Their hopes of rescue raised when at last they saw the lights
    As the army DUKW patrolled along the beach
    The 50 metre range of their lights searched through the night
    But the drowning men were well beyond their reach

    It seemed that all the elements conspired against their task,
    A moonless night, a strong wind, driving spray
    They knew not where to search – there was no one there to ask,
    Concern was quickly turning to dismay.

    Just then a large wave crashed against the boat and it capsized,
    Colquhoun and Jorgensen were seen no more
    Just three men now were clinging to the VJ on its side,
    And death still had not finished with its score

    Another wave crashed down and these three were swept asunder,
    It seemed that fate had finished its attack
    Lake George would keep poor Reilly’s body hidden deep down under,
    Two months would pass before it gave him back

    But somehow in the wash Ford and Gosling found the strength
    To grasp as drowning men their little boat
    And that is where they stayed till the Army Dukw at length
    Chanced to find them – close to death but still afloat.

    After four cold freezing hours these two men had now been saved,
    Their task of rescue tragically unfilled
    For five cadets this lake was this evening now their grave,
    Five future leaders accidentally killed

    When the college finally learned of this elemental slaughter
    They joined the searching party to a man
    Till 3am they toiled on the shore and chest deep water,
    And started back as soon as day began

    They toiled all through the morn but it wasn’t till 3 when
    A chopper brought a little bit of closure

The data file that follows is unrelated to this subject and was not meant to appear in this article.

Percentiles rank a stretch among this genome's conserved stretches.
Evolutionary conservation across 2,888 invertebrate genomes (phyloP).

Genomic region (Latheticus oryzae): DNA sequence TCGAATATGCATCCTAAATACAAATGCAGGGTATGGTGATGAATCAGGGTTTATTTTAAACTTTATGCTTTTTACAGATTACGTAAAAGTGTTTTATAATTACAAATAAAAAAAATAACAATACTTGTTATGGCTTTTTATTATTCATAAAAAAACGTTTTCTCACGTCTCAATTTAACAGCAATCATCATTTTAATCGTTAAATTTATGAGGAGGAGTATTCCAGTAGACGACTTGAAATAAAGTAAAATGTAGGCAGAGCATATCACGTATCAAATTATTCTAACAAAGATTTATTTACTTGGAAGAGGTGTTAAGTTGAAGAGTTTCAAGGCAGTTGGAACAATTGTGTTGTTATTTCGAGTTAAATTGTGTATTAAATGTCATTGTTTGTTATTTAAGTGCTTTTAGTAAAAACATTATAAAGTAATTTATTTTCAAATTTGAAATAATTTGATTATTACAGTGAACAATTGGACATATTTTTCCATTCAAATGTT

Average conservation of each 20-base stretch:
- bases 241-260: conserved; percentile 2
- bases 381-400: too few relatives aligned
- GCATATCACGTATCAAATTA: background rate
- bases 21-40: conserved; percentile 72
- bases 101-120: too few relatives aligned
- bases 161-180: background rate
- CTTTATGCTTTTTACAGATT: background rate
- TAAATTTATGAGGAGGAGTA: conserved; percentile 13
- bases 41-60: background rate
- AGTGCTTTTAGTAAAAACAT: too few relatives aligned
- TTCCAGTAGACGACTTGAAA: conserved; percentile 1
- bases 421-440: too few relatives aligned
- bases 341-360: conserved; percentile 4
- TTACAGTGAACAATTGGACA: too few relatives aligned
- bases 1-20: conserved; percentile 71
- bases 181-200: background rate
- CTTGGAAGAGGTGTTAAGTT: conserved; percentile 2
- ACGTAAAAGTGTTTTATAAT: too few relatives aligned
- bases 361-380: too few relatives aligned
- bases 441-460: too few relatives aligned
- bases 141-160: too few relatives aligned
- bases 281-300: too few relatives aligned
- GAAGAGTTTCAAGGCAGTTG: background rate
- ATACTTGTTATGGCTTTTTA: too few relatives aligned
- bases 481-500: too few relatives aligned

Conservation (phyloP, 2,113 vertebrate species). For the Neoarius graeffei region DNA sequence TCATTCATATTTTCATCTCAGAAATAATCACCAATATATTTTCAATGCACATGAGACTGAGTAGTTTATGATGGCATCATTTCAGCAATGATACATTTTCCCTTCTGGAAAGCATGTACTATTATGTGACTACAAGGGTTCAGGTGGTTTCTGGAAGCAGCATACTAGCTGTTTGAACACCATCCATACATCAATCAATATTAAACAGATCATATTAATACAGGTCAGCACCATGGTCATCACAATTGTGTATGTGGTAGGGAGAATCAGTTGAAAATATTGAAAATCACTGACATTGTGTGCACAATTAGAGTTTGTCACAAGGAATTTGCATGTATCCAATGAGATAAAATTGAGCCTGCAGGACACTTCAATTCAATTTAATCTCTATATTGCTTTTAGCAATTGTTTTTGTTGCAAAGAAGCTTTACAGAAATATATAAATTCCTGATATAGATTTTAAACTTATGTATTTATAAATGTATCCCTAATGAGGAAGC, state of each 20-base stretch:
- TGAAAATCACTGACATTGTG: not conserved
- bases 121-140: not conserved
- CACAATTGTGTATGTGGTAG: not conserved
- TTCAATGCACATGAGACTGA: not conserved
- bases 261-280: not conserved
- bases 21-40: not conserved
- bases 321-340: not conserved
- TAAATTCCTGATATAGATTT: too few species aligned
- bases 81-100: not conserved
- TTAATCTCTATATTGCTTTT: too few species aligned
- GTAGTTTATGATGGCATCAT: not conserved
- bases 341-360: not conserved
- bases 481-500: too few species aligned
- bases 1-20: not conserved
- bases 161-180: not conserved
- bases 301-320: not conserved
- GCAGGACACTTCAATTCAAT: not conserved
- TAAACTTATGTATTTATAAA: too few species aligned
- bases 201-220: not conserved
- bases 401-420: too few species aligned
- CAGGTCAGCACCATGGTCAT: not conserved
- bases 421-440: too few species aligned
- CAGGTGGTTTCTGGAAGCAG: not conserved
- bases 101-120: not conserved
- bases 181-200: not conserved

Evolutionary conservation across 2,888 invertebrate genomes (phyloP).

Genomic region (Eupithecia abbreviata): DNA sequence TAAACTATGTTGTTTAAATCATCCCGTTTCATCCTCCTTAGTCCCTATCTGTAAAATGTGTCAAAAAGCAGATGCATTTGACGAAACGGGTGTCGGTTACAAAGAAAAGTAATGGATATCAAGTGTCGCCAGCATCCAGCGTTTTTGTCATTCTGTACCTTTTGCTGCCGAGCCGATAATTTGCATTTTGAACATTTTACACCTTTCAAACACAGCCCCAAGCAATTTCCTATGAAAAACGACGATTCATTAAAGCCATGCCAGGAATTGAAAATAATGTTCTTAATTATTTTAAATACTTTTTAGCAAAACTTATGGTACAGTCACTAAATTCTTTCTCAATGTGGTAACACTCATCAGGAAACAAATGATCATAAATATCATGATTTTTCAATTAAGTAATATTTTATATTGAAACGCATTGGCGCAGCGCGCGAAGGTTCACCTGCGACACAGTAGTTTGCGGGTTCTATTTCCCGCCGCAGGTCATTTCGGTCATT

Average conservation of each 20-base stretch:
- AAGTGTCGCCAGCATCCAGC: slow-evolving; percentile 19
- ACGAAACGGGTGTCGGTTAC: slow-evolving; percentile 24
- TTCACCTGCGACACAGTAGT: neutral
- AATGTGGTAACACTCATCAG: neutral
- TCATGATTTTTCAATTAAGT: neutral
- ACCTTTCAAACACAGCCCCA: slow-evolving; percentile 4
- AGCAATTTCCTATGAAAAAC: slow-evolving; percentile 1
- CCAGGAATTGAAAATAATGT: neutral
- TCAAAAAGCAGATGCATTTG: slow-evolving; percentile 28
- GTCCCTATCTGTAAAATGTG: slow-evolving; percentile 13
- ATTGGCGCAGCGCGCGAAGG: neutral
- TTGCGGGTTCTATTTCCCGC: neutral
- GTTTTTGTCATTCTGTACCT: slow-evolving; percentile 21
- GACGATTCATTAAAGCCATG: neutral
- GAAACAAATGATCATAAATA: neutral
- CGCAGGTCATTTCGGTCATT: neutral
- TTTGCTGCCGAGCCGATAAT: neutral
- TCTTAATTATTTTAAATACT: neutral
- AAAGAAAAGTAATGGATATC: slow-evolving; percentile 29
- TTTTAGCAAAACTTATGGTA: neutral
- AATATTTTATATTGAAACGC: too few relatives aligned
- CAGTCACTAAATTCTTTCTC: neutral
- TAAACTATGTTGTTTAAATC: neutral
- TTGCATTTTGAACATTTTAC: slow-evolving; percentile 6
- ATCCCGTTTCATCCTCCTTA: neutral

Still wearing a life jacket they’d located Jorgensen,
    Autopsy found he died from cold exposure.

    They dragged the lake with hooks, and planes flew searching low,
    They waded through the shoreline and the marsh
    No matter how they tried Lake George would not let go,
    The waiting and not knowing cruelly harsh

    When Reilly was discovered on the thirteenth of September ,
    Colquhoun and Noble’s bodies were nearby
    The next day they retrieved Pritchard, the last remaining member
    Of this fateful group all much too young to die.

    Hindsight is a precious gift, if only they had known
    The wind would push them to the other shore
    An even greater irony – the winds of time have blown,
    In Lake George there’s no water any more.

The idea of letting guys into a boat who didn’t know how to sail into the wind makes this former sailing instructor’s blood run cold, and the lack of communications seems almost surreal in this day and age.

For the non war-nerds a DUKW is an amphibious truck.

I’d have thought some of our local playwrights could do something pretty powerful with this.


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22 Responses to The story of the Duntroon cadet drownings on Lake George.
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alizzia alizzia 5:54 pm 01 Dec 15

Danman, my father (Frank) is the Alizzi referred to in the poem. There is no barbed wire here. It’s just cold and waves and wind sinking their little VJ skiffs, one after another. My father remarked that as 1st and 2nd year RMC cadets they were mere kids – no older than 19, some as young as 17. The water was 34 degrees Fahrenheit, just above freezing. As the story goes:

An two cadets sail out around 2:30 pm and their boat overturns a half mile from shore.

Three cadets go to their rescue,but their boat also sinks. Sadly all five in the water at this time eventually perish. Included in this group is the RMC swim champion. Although all are wearing life jackets, even he is unable to swim to shore. Due to a surreal tidal motion they are drifting toward the center of Lake George.

Another two go out, their boat capsizes too.

The last man standing (my Dad) goes out, paddling with his bare hands. The RMC truck to pick them up arrives at the Lake (its now 4:30pm). If the truck driver sees no one to pick up by the shoreline, his orders are to return empty handed. Dad hears the truck, scrambles his boat around in the opposite direction and paddles to shore. He tells the truck driver to raise the alarm whilst he stays by the shoreline, expecting the truck to bring back help, but it’s not coming anytime soon.

With no rescue in sight and in pitch-black darkness, miraculously he hails a passing car. They reach RMC at 7pm. He arrives to find the rescue team leaving for the Lake, and he returns with them. The RMC rescue effort does not arrive at Lake George until 7:50pm. They pick up 2 two survivors. The remaining 5 are found later, drowned.